- His father abandoned him when he was seven years old, leaving to raise his new kids, seeming to never contact Evan again (or if he does, it’s nothing but a quick check-in that means nothing). Evan was a small impressionable child at this time, and he felt that one of the people who was supposed to be in his corner, no matter what, didn’t care. It hit him so hard that he worried that his mother would leave him too, and he’d be all alone.
- He has no friends. The one person who he considers sort of his friend (Jared) tells him straight up at the start of the show that they’re not friends.
- He has incredibly intense social anxiety. He seems incapable of responding to someone quickly and without stuttering or at a normal volume, or looking down and fidgeting. Looking someone in the eye, asking something of them, or having a basic small talk conversation seems to be too much for him.
- He tried to kill himself a few weeks before the start of the show. That right there says quite a bit about where he is emotionally. He’s in about the same place as Connor was. The only difference is that Evan’s attempt wasn’t successful.
Now that the stage is set, let’s move on to the analysis of act one.
When Connor’s parents confront Evan in the principal’s office and tell him that Connor has killed himself, Evan is shocked and seems to be on the edge of a panic attack, if not already having one in that moment. He lets out a breathy, “He what?” He’s been worrying about what Connor would do with his “Dear Evan Hansen” letter for days. Then he’s called to the principal’s office (nerve wracking for any kid, never mind one with anxiety), and is faced with two strangers who don’t realize that what they’ve read are really Evan’s deepest, most shameful feelings. It’s a very difficult situation for Evan, much more so than it would be for the average, mentally healthy and secure person.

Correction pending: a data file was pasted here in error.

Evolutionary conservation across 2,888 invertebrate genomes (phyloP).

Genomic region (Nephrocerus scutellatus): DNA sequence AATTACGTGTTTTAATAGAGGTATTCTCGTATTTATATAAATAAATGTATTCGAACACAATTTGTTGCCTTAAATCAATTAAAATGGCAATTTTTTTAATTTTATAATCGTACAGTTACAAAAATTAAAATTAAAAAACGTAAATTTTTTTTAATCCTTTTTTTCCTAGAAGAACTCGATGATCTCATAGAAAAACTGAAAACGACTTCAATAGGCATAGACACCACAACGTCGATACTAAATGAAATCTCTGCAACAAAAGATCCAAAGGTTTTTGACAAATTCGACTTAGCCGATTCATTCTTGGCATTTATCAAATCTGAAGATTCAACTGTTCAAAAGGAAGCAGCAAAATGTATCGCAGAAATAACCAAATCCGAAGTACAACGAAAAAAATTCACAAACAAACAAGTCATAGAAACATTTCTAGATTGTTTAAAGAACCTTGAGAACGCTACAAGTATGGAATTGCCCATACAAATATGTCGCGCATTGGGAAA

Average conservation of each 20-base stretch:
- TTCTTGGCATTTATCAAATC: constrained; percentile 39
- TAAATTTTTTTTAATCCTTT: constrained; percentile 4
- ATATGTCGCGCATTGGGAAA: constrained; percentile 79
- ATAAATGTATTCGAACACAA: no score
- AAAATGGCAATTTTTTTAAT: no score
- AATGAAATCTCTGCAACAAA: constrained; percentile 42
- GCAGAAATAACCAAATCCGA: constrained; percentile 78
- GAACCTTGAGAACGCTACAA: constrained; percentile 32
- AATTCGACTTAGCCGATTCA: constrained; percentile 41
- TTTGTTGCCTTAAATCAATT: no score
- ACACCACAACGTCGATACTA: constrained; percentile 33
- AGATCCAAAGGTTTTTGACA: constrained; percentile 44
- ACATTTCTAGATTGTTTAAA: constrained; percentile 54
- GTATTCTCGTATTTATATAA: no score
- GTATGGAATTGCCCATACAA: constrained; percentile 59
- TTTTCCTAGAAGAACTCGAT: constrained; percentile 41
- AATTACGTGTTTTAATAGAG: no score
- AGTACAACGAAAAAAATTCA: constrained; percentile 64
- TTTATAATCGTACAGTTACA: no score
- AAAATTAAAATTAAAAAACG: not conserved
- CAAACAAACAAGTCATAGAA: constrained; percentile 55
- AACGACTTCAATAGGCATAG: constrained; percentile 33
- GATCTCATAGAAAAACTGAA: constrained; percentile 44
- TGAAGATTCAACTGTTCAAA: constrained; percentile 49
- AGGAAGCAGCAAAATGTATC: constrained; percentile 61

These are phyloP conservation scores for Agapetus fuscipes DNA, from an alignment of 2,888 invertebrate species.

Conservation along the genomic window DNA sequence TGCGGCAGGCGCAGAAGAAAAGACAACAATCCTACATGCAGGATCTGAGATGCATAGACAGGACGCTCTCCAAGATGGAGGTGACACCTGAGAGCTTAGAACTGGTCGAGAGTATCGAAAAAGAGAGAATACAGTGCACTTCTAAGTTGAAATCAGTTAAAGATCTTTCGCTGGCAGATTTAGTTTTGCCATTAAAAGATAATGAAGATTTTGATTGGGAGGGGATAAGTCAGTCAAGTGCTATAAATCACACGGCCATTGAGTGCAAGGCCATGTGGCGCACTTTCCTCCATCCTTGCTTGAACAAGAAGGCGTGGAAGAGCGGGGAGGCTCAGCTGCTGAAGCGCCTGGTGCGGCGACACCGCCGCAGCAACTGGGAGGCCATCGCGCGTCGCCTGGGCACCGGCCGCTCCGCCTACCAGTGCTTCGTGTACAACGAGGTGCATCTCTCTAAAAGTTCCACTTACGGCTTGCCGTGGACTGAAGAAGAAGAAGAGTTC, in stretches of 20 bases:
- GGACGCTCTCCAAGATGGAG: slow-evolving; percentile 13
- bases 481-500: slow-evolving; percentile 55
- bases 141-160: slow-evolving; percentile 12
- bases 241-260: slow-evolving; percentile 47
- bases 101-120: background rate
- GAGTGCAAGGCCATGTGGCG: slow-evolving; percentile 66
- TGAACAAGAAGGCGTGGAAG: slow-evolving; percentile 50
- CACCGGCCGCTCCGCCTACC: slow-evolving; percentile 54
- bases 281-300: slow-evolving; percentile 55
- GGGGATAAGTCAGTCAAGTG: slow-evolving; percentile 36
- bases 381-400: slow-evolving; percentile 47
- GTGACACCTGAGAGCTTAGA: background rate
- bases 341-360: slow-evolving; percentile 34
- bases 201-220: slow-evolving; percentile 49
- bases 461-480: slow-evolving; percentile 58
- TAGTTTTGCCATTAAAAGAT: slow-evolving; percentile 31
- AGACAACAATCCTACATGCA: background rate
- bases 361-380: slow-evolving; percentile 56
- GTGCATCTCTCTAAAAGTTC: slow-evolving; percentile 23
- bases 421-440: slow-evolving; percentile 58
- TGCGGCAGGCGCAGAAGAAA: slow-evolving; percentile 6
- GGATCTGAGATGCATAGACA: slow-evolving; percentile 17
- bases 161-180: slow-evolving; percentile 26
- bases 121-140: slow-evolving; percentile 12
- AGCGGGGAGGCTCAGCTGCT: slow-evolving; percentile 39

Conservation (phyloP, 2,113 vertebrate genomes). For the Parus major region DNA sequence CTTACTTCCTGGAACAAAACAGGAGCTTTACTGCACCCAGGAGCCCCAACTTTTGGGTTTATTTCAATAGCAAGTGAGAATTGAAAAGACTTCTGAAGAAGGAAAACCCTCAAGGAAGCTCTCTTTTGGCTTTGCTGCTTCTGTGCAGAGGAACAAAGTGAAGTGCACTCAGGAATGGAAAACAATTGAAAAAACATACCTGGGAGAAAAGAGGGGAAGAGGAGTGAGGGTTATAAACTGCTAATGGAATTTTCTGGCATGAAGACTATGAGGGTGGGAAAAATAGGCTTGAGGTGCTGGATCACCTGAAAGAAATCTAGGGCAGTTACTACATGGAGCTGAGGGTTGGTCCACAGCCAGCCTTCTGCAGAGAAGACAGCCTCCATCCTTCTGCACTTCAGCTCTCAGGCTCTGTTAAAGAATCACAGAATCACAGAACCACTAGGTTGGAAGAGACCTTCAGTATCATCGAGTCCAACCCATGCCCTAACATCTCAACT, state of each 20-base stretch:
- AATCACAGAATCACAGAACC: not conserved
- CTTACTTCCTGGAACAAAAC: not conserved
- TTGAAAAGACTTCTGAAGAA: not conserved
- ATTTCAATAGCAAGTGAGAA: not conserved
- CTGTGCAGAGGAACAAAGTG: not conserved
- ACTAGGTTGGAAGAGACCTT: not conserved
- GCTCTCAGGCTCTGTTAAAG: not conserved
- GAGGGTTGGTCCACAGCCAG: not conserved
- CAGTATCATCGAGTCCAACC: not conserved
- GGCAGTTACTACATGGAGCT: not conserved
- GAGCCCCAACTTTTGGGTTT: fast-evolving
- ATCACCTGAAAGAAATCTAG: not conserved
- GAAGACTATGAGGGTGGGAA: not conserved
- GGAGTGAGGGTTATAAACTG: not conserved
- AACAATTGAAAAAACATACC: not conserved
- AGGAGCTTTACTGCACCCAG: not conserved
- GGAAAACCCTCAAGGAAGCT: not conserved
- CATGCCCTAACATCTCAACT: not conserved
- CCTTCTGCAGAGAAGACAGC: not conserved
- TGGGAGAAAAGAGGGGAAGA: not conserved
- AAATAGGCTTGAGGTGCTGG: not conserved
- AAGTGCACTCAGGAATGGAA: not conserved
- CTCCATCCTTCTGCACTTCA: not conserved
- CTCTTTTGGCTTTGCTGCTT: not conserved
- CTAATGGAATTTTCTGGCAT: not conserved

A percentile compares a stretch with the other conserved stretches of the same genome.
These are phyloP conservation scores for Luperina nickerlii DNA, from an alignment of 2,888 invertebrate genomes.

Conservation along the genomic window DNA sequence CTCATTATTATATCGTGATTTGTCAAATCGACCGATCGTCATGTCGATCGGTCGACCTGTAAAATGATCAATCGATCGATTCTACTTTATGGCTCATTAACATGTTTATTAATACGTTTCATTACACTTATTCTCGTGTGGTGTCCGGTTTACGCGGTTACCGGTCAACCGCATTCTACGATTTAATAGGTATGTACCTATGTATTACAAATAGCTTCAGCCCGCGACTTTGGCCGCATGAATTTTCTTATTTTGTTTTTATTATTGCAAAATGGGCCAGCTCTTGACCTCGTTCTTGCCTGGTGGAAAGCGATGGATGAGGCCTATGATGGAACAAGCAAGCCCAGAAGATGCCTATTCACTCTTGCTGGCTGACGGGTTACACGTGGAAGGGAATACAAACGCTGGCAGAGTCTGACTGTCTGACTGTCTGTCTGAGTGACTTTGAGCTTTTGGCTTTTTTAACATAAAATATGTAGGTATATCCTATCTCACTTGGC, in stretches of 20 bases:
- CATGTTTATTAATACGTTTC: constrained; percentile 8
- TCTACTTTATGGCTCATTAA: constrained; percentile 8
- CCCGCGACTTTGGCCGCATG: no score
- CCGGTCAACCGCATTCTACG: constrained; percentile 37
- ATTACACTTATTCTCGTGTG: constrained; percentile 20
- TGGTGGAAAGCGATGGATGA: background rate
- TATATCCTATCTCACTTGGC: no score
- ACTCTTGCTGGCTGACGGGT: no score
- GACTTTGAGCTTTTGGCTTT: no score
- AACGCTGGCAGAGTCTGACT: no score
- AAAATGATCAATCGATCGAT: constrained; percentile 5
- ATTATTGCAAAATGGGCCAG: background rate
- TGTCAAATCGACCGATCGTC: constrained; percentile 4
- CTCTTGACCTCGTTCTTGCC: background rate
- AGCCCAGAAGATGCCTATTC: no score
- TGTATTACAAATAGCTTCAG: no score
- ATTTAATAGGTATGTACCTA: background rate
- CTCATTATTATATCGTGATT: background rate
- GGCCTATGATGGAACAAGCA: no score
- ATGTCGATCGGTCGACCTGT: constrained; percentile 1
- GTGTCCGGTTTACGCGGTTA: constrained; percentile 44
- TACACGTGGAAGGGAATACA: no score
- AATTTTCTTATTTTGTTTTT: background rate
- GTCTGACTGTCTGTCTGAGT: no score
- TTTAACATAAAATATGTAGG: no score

Even so, he tries to tell Connor’s parents that this isn’t a note from Connor, repeatedly telling them that “Connor didn’t write this.” But they don’t believe him, and as tensions rise in the room, with Cynthia getting more upset and Larry sternly trying to calm her down, Evan can’t manage to get any further words out. Evan attempts to continue telling the Murphys the truth, Cynthia gets more upset, and Larry dismisses his comments as shock. By the third time Evan tells them that Connor didn’t write the note, Cynthia is standing in front of Evan and insisting to him that Connor did write it. Evan is starting to hyperventilate. He’s now faced with two desperately grieving parents, one who is crying and the other who is very commanding and serious, who both think he was their dead son’s only friend. Between Evan’s own issues and the Murphys’ intense grief and need for the letter to have been written by Connor, anyone would have been rendered speechless.